A Pennsylvania manufacturer that specializes in sleep apnea masks has agreed to pay $34.8 million to settle allegations it offered free services to durable medical equipment (DME) suppliers to encourage equipment sales, according to the Department of Justice (DOJ).
Federal prosecutors accused Respironics of setting up call center services for DME suppliers free of charge in order to handle resupply orders from patients on the condition patients were using Respironics masks. DME suppliers were forced to pay a monthly fee for each patient who used a mask manufactured by a competitor, incentivizing suppliers to switch to Respironics masks.
The lawsuit was brought by Gibran Ammer, M.D., who worked for several DME companies. Respironics will pay $34.14 million to the federal government and more than $600,000 to various states.
Principal Deputy Assistant Attorney General Benjamin C. Mizer, head of the DOJ's Civil Division, noted in the annoncement that "payment of illegal remuneration in any form to induce patient referrals threatens public confidence in the healthcare system." Wednesday's settlement supports the notion that federal investigators are looking for less traditional kickback schemes in which DME manufacturers offer free services or equipment as opposed to cash payments.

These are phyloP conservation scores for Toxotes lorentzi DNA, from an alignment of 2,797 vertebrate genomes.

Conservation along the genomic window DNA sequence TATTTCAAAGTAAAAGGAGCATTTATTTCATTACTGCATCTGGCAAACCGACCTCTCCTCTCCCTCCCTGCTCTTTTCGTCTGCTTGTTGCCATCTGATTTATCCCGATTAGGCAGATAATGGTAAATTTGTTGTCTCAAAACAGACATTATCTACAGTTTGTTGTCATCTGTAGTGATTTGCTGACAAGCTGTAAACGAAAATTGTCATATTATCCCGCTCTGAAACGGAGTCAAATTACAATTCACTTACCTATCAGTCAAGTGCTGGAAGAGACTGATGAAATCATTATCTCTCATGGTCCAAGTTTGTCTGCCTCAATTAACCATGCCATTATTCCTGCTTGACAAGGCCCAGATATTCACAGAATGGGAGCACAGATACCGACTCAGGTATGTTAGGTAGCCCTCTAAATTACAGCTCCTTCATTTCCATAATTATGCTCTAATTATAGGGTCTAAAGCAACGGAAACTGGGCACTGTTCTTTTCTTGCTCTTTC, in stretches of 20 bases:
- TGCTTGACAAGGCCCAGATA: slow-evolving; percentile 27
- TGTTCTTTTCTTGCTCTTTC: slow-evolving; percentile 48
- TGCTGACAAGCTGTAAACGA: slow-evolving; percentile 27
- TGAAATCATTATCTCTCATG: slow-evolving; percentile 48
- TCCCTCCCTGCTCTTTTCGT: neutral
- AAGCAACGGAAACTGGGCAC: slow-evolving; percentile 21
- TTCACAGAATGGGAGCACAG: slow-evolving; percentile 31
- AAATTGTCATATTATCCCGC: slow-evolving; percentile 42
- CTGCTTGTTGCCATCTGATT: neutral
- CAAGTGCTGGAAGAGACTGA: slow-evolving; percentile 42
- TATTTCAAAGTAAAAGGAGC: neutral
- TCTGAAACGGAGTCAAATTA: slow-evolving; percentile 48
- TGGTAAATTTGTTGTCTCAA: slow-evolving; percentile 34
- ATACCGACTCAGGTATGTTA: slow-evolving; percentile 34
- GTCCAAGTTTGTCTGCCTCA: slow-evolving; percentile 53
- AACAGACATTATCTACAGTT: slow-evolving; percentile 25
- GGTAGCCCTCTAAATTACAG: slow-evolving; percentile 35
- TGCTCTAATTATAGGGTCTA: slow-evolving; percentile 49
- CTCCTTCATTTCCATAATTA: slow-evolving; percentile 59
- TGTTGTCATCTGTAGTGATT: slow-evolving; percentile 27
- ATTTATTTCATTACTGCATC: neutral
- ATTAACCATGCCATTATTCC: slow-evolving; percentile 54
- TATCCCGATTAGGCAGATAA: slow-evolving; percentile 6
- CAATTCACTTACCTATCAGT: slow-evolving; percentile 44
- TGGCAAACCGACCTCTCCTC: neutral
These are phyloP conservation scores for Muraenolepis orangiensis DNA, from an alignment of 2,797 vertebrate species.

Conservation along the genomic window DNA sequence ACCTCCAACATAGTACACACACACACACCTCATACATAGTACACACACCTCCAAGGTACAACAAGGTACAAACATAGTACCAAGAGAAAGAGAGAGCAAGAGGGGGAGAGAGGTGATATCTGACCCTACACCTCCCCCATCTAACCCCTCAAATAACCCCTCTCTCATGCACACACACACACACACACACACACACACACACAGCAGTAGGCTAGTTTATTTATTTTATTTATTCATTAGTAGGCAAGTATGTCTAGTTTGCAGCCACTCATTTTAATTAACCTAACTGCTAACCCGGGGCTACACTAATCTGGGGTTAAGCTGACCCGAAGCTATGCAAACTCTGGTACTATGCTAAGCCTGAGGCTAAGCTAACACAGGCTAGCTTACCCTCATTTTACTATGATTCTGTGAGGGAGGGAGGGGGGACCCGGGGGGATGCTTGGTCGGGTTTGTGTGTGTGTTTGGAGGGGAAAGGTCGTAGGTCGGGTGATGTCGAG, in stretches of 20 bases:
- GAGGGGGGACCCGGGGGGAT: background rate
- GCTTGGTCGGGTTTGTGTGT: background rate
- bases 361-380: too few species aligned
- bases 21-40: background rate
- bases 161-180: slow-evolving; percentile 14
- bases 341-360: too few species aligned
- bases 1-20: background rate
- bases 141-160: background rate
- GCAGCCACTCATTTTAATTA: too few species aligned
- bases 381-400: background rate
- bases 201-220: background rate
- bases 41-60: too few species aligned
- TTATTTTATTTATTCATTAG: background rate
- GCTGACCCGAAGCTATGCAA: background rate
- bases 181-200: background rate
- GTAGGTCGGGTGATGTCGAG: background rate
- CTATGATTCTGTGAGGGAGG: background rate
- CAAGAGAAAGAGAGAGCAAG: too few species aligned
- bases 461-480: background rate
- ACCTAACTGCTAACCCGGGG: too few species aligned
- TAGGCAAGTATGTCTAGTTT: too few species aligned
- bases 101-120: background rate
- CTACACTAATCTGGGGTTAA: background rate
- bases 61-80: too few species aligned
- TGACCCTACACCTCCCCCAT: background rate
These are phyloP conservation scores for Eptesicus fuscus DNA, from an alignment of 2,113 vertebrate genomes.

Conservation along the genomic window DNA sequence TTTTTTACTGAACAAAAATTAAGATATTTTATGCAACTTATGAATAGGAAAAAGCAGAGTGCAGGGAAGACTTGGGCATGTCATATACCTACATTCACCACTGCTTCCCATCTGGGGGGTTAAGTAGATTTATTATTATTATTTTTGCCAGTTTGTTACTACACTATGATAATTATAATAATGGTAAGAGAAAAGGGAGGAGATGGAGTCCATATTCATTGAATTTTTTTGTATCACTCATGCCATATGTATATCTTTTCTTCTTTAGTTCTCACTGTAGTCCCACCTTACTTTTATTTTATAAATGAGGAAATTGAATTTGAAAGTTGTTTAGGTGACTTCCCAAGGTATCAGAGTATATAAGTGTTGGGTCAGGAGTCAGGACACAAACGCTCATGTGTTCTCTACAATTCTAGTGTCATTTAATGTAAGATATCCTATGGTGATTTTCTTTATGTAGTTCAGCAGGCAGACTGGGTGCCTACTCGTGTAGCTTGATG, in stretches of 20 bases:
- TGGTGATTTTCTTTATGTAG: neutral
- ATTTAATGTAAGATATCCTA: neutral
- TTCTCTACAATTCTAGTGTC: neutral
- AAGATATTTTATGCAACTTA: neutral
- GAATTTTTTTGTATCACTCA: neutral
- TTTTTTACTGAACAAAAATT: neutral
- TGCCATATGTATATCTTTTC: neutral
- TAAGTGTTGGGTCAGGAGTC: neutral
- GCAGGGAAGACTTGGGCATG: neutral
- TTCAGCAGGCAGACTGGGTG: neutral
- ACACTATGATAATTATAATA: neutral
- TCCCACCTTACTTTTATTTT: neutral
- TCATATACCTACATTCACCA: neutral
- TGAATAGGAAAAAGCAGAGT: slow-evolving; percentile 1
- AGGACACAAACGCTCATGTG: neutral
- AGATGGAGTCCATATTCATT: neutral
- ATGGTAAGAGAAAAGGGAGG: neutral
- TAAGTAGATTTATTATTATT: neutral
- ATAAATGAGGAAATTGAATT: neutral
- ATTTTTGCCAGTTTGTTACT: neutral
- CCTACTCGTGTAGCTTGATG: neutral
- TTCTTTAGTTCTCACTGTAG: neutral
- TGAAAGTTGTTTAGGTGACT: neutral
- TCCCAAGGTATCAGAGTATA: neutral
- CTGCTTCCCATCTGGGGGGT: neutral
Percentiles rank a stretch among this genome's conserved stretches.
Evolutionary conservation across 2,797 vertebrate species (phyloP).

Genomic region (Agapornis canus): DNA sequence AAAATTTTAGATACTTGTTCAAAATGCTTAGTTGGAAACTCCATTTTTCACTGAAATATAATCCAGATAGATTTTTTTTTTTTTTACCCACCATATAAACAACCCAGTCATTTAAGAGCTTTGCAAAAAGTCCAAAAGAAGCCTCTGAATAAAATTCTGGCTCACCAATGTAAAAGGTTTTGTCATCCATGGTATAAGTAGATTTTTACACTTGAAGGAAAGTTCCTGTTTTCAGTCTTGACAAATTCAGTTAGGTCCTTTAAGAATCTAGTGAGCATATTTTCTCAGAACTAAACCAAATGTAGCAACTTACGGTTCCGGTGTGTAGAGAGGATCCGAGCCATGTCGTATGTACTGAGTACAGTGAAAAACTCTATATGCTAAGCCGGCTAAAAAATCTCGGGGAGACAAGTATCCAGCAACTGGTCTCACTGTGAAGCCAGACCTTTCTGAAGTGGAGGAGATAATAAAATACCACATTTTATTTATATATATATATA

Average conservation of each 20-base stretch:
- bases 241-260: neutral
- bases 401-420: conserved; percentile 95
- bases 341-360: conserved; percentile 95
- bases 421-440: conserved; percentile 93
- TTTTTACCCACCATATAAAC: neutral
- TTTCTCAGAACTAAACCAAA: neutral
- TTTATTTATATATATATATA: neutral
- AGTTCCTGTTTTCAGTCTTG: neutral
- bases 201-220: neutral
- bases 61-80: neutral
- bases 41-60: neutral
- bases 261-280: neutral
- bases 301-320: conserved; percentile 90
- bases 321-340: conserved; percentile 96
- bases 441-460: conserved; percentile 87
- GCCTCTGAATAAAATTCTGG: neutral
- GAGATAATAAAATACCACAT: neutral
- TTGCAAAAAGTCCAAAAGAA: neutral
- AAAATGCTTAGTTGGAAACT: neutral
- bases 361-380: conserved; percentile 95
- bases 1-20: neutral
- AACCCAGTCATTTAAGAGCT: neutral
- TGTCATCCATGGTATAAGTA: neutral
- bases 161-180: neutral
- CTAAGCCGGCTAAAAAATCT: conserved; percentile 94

DME fraud has been a longstanding focal point for the federal government, with fraud experts claiming there has been a "pronounced uptick" in medical device manufacturers convincing seniors they need unnecessary equipment. In December, the Centers for Medicare & Medicaid Services responded to concerns about widespread improper payments within the DME industry by issuing a final rule requiring preauthorization for prosthetics, wheelchairs, knee braces and other qualified equipment.
To learn more:
- read the DOJ announcement
Medical equipment manufacturers target seniors
New preauthorization rule targets DME fraud, improper payments
OIG's 2016 Work Plan targets Part D, med equipment fraud concerns
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